The US Department of Justice (DoJ) on Tuesday (local time) announced that it is beginning the process of replacing attorneys appointed in former President Donald Trump's administration as current President Joe Biden looks to appoint his own picks as federal prosecutors.
According to The Hill, the federal process is anticipated to impact 56 out of 93 US attorneys across the country who will be given weeks to finish up their work, while the rest are career prosecutors who are already in their jobs on an acting basis on interim US attorneys.
Biden has not yet indicated who he'd like to install to replace the federal prosecutors, but the jobs are considered top posts for rising attorneys, particularly those who are looking to later run for public office.
"We are committed to ensuring a seamless transition... Until US Attorney nominees are confirmed, the interim and acting leaders in the U.S. Attorneys' Offices will make sure that the department continues to accomplish its critical law enforcement mission, vigorously defend the rule of law and pursue the fair and impartial administration of justice for all," said Acting Attorney General Monty Wilkinson.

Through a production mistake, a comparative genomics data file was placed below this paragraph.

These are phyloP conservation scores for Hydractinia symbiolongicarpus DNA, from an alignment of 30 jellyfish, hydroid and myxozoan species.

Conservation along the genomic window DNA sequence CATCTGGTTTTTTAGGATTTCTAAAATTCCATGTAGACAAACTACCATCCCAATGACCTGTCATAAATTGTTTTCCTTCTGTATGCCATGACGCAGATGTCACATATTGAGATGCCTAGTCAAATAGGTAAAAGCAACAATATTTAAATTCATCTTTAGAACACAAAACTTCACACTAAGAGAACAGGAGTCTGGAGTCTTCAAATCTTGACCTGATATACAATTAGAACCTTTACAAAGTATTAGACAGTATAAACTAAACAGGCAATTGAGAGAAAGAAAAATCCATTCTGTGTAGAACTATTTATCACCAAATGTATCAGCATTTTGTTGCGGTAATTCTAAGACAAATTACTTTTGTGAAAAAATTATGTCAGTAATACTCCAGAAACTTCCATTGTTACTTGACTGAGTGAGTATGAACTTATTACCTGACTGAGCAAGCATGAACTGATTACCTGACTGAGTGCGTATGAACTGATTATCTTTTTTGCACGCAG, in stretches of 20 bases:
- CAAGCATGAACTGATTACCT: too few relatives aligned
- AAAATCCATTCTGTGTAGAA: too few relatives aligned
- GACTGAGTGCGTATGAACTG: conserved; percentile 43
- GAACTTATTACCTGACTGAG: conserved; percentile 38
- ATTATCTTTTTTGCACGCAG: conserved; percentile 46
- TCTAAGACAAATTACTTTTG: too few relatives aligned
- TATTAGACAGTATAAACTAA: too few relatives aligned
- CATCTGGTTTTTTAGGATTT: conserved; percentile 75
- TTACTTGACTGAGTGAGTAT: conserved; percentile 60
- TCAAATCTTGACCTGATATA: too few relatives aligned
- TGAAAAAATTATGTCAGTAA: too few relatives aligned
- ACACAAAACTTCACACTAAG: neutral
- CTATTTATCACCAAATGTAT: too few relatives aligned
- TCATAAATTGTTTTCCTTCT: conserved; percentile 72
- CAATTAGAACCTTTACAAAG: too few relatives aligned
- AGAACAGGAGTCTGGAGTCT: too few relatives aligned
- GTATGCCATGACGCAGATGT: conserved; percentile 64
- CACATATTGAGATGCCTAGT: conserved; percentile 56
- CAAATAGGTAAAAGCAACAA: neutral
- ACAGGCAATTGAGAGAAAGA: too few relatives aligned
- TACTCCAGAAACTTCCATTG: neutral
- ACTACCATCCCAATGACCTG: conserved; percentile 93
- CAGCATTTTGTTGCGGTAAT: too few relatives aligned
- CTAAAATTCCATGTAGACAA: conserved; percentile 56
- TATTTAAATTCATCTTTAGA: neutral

While the replacement of attorneys from prior administrations is common, Biden's rollout is more abrupt than in past White Houses under former Presidents Barack Obama and George W Bush, according to The Hill.
Former Attorney General Jeff Sessions also asked 46 Obama appointees to resign immediately but did not do so until March 2017.
Biden is also looking to get his pick for attorney general, Merrick Garland, confirmed to lead the DOJ, though squabbling in the Senate has delayed his confirmation hearing in front of the Senate Judiciary Committee while the Senate conducts a second impeachment trial of Trump.
Trump is facing his second impeachment trial at the Senate for his role in inciting the deadly insurrection at the Capitol last month.